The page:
The official’s comments come as human rights activists and Uighur advocacy groups have expressed concern about the Chinese government’s widening its repression of thousands of Uighurs as they joined millions of Muslims from around the world to fast during Ramadan, which began May 5 and continues for a month.

Dolkun Isa, the head of the Germany-based World Uighur Congress, told VOA that Uighurs who are working in the public sector and students are asked to appear daily at canteens during lunch or they will be accused of secretly fasting and hiding “extremist” tendencies.

Disputing Zhao’s assertion that the restrictions were limited, the exiled Uighur leader Isa said government workers were also forced to take home food and share with their family members. Other common Muslim practices, such as attending prayer and wearing a headscarf, are also banned for local residents.

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“In some cases, Uighur employees are forced to take home pork and ordered to share with their families,” said Isa. “The restrictions on Ramadan have been in place every year since 2016, but they are especially hard this year.”

Separatist movement

The vast region of deserts and mountains in the northwest is home to nearly 22 million people and has the greatest concentration of Muslims in China, estimated to be about 11 million Uighurs and other Turkic Muslim minorities.

Conflict in the region is not new. The Chinese government has for decades suppressed a separatist movement by Uighurs to establish an independent state called East Turkestan. Uighurs accuse the government of forcing demographic changes by settling millions of Han Chinese in the region.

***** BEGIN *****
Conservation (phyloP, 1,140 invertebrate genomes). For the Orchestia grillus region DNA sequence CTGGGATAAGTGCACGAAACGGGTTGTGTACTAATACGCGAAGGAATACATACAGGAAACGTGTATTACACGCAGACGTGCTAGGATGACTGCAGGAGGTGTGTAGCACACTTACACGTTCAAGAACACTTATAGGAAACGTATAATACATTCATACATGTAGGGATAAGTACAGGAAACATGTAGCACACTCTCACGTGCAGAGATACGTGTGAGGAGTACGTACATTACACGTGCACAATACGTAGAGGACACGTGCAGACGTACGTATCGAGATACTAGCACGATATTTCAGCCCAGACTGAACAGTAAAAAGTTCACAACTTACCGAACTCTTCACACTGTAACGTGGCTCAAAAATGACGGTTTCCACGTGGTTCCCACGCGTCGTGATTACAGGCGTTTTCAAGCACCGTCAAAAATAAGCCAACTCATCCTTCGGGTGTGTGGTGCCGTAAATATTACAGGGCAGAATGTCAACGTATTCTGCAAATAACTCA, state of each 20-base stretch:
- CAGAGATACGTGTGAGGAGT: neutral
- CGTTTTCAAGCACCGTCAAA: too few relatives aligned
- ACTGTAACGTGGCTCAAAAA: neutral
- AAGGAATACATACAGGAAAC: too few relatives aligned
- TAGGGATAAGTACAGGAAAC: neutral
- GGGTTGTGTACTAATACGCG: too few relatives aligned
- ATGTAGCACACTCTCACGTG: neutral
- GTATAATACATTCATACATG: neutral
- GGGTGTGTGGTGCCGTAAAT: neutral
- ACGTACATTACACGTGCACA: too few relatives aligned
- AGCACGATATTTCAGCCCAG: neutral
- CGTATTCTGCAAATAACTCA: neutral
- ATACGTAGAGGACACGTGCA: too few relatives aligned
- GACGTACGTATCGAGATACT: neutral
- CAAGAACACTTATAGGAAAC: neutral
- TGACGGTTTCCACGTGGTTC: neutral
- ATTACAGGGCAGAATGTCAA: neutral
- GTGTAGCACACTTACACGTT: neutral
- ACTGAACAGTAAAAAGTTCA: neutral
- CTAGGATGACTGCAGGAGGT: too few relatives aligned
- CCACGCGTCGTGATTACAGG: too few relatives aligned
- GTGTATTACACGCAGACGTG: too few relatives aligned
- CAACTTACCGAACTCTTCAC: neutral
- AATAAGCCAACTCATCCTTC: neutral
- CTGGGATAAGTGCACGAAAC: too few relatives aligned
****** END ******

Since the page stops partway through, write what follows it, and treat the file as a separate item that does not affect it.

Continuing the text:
The government in Beijing has in recent years faced growing international condemnation over the detention of more than a million minority Uighurs and other Muslims in so-called re-education camps.

ramdan, xinjiang
FILE – Barbed wire protects the walls around a cluster of schools on the outskirts of Kashgar, in western China’s Xinjiang region, Aug. 31, 2018. VOA

Detention camps

Earlier this month, Randall Schriver, who leads Asia policy at the U.S. Department of Defense, said that the estimated number of detainees could be “closer to 3 million citizens.”

“The Communist Party is using the security forces for mass imprisonment of Chinese Muslims in concentration camps,” Schriver said at a Pentagon briefing.

The term “concentration camps” is generally associated with the death camps operated by Nazi Germany in 1940s.

Chinese officials, however, say that their measures in Xinjiang are needed to combat the threat of terrorism and that the camps are nothing but vocational training centers. They are asking the U.S. to “stop interfering” in their domestic affairs.

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“We urge the relevant U.S. individual to respect the fact, abandon bias, exercise prudence in words and deeds, stop interfering in China’s domestic affairs, and earnestly contribute to mutual trust and cooperation between us,” said Chinese Foreign Ministry spokesperson Geng Shuang at a press briefing last week.

Shuang said their measures at “vocational and educational training institutions” operate according to law and they endorse all ethnic group members with “positive social effects.”

Anti-terror law

In December 2015, China passed its controversial anti-terror law, which according to Human Rights Watch gave government agencies “enormous discretionary powers.”

The government’s April 2017 regulations to “prevent extremism” drew international outcry, with critics saying they violated basic human rights and religious freedom.

According to the state-run newspaper China Daily, the regulations forbid people in the region from wearing full-face coverings and long beards. They also prohibit them from “choosing names in an abnormal way” or “rejecting or refusing state products and services that include radio and television programming.” (VOA)